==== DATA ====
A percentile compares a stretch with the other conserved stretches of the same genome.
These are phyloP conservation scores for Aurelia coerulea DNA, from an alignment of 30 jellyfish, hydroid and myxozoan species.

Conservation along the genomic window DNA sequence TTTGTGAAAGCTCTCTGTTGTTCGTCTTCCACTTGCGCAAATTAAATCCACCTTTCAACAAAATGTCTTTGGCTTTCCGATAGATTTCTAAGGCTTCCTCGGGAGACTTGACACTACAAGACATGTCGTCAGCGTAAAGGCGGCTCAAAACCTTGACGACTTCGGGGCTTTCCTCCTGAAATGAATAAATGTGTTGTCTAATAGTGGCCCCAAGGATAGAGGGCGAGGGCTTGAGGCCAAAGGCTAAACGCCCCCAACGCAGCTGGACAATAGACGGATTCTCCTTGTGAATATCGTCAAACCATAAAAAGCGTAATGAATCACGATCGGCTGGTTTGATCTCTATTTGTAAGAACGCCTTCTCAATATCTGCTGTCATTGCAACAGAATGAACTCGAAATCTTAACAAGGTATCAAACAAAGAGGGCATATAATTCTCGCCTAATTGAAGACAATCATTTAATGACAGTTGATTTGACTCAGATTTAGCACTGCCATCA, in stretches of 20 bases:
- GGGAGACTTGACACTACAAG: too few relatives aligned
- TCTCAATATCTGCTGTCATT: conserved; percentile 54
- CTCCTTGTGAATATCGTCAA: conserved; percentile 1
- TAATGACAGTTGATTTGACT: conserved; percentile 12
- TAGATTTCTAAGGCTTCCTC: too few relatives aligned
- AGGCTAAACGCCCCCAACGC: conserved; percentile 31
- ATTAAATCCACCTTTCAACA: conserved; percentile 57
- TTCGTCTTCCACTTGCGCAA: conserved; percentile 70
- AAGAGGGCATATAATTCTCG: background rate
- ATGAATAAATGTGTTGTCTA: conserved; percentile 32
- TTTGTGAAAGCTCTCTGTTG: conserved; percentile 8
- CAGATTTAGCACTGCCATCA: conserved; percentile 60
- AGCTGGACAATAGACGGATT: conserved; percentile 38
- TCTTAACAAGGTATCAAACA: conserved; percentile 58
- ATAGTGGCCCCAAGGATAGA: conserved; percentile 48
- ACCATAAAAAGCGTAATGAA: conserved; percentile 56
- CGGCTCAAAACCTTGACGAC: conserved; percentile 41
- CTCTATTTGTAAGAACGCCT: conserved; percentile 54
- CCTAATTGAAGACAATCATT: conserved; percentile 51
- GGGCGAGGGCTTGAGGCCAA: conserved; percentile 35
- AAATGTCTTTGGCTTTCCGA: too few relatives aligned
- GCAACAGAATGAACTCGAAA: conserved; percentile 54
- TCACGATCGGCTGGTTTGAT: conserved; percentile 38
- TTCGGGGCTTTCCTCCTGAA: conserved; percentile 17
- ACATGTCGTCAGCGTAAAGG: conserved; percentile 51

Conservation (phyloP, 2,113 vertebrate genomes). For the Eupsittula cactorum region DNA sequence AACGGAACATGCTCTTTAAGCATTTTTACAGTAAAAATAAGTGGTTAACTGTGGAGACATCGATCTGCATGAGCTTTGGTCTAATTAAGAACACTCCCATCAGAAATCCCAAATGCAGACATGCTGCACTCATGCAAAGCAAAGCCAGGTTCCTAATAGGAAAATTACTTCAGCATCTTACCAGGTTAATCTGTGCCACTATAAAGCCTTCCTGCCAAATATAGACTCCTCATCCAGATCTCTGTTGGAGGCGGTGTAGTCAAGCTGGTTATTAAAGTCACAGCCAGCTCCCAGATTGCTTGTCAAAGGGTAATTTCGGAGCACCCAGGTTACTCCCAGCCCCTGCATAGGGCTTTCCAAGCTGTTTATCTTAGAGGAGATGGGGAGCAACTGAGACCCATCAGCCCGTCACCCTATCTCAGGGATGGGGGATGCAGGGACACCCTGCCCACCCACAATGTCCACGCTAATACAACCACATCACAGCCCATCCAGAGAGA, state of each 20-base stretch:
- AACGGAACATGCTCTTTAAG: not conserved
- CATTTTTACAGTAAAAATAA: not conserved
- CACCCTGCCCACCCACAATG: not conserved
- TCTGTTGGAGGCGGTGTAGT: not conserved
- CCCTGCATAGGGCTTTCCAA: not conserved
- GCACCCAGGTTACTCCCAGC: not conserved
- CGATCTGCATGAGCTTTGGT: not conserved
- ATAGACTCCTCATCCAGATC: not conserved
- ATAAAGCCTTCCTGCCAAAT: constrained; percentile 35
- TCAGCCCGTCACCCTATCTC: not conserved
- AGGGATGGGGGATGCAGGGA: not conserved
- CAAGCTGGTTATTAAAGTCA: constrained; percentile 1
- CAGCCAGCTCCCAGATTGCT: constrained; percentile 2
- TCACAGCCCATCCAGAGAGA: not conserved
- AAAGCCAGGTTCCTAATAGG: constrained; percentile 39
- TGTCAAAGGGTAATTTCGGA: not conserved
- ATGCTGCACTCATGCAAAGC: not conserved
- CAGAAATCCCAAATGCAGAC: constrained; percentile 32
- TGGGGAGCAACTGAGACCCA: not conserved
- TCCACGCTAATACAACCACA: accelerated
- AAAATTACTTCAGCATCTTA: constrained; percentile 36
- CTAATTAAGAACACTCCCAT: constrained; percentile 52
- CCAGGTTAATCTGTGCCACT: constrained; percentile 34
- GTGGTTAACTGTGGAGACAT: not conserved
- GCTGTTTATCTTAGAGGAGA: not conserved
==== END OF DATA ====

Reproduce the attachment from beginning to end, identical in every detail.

A percentile compares a stretch with the other conserved stretches of the same genome.
These are phyloP conservation scores for Aurelia coerulea DNA, from an alignment of 30 jellyfish, hydroid and myxozoan species.

Conservation along the genomic window DNA sequence TTTGTGAAAGCTCTCTGTTGTTCGTCTTCCACTTGCGCAAATTAAATCCACCTTTCAACAAAATGTCTTTGGCTTTCCGATAGATTTCTAAGGCTTCCTCGGGAGACTTGACACTACAAGACATGTCGTCAGCGTAAAGGCGGCTCAAAACCTTGACGACTTCGGGGCTTTCCTCCTGAAATGAATAAATGTGTTGTCTAATAGTGGCCCCAAGGATAGAGGGCGAGGGCTTGAGGCCAAAGGCTAAACGCCCCCAACGCAGCTGGACAATAGACGGATTCTCCTTGTGAATATCGTCAAACCATAAAAAGCGTAATGAATCACGATCGGCTGGTTTGATCTCTATTTGTAAGAACGCCTTCTCAATATCTGCTGTCATTGCAACAGAATGAACTCGAAATCTTAACAAGGTATCAAACAAAGAGGGCATATAATTCTCGCCTAATTGAAGACAATCATTTAATGACAGTTGATTTGACTCAGATTTAGCACTGCCATCA, in stretches of 20 bases:
- GGGAGACTTGACACTACAAG: too few relatives aligned
- TCTCAATATCTGCTGTCATT: conserved; percentile 54
- CTCCTTGTGAATATCGTCAA: conserved; percentile 1
- TAATGACAGTTGATTTGACT: conserved; percentile 12
- TAGATTTCTAAGGCTTCCTC: too few relatives aligned
- AGGCTAAACGCCCCCAACGC: conserved; percentile 31
- ATTAAATCCACCTTTCAACA: conserved; percentile 57
- TTCGTCTTCCACTTGCGCAA: conserved; percentile 70
- AAGAGGGCATATAATTCTCG: background rate
- ATGAATAAATGTGTTGTCTA: conserved; percentile 32
- TTTGTGAAAGCTCTCTGTTG: conserved; percentile 8
- CAGATTTAGCACTGCCATCA: conserved; percentile 60
- AGCTGGACAATAGACGGATT: conserved; percentile 38
- TCTTAACAAGGTATCAAACA: conserved; percentile 58
- ATAGTGGCCCCAAGGATAGA: conserved; percentile 48
- ACCATAAAAAGCGTAATGAA: conserved; percentile 56
- CGGCTCAAAACCTTGACGAC: conserved; percentile 41
- CTCTATTTGTAAGAACGCCT: conserved; percentile 54
- CCTAATTGAAGACAATCATT: conserved; percentile 51
- GGGCGAGGGCTTGAGGCCAA: conserved; percentile 35
- AAATGTCTTTGGCTTTCCGA: too few relatives aligned
- GCAACAGAATGAACTCGAAA: conserved; percentile 54
- TCACGATCGGCTGGTTTGAT: conserved; percentile 38
- TTCGGGGCTTTCCTCCTGAA: conserved; percentile 17
- ACATGTCGTCAGCGTAAAGG: conserved; percentile 51

Conservation (phyloP, 2,113 vertebrate genomes). For the Eupsittula cactorum region DNA sequence AACGGAACATGCTCTTTAAGCATTTTTACAGTAAAAATAAGTGGTTAACTGTGGAGACATCGATCTGCATGAGCTTTGGTCTAATTAAGAACACTCCCATCAGAAATCCCAAATGCAGACATGCTGCACTCATGCAAAGCAAAGCCAGGTTCCTAATAGGAAAATTACTTCAGCATCTTACCAGGTTAATCTGTGCCACTATAAAGCCTTCCTGCCAAATATAGACTCCTCATCCAGATCTCTGTTGGAGGCGGTGTAGTCAAGCTGGTTATTAAAGTCACAGCCAGCTCCCAGATTGCTTGTCAAAGGGTAATTTCGGAGCACCCAGGTTACTCCCAGCCCCTGCATAGGGCTTTCCAAGCTGTTTATCTTAGAGGAGATGGGGAGCAACTGAGACCCATCAGCCCGTCACCCTATCTCAGGGATGGGGGATGCAGGGACACCCTGCCCACCCACAATGTCCACGCTAATACAACCACATCACAGCCCATCCAGAGAGA, state of each 20-base stretch:
- AACGGAACATGCTCTTTAAG: not conserved
- CATTTTTACAGTAAAAATAA: not conserved
- CACCCTGCCCACCCACAATG: not conserved
- TCTGTTGGAGGCGGTGTAGT: not conserved
- CCCTGCATAGGGCTTTCCAA: not conserved
- GCACCCAGGTTACTCCCAGC: not conserved
- CGATCTGCATGAGCTTTGGT: not conserved
- ATAGACTCCTCATCCAGATC: not conserved
- ATAAAGCCTTCCTGCCAAAT: constrained; percentile 35
- TCAGCCCGTCACCCTATCTC: not conserved
- AGGGATGGGGGATGCAGGGA: not conserved
- CAAGCTGGTTATTAAAGTCA: constrained; percentile 1
- CAGCCAGCTCCCAGATTGCT: constrained; percentile 2
- TCACAGCCCATCCAGAGAGA: not conserved
- AAAGCCAGGTTCCTAATAGG: constrained; percentile 39
- TGTCAAAGGGTAATTTCGGA: not conserved
- ATGCTGCACTCATGCAAAGC: not conserved
- CAGAAATCCCAAATGCAGAC: constrained; percentile 32
- TGGGGAGCAACTGAGACCCA: not conserved
- TCCACGCTAATACAACCACA: accelerated
- AAAATTACTTCAGCATCTTA: constrained; percentile 36
- CTAATTAAGAACACTCCCAT: constrained; percentile 52
- CCAGGTTAATCTGTGCCACT: constrained; percentile 34
- GTGGTTAACTGTGGAGACAT: not conserved
- GCTGTTTATCTTAGAGGAGA: not conserved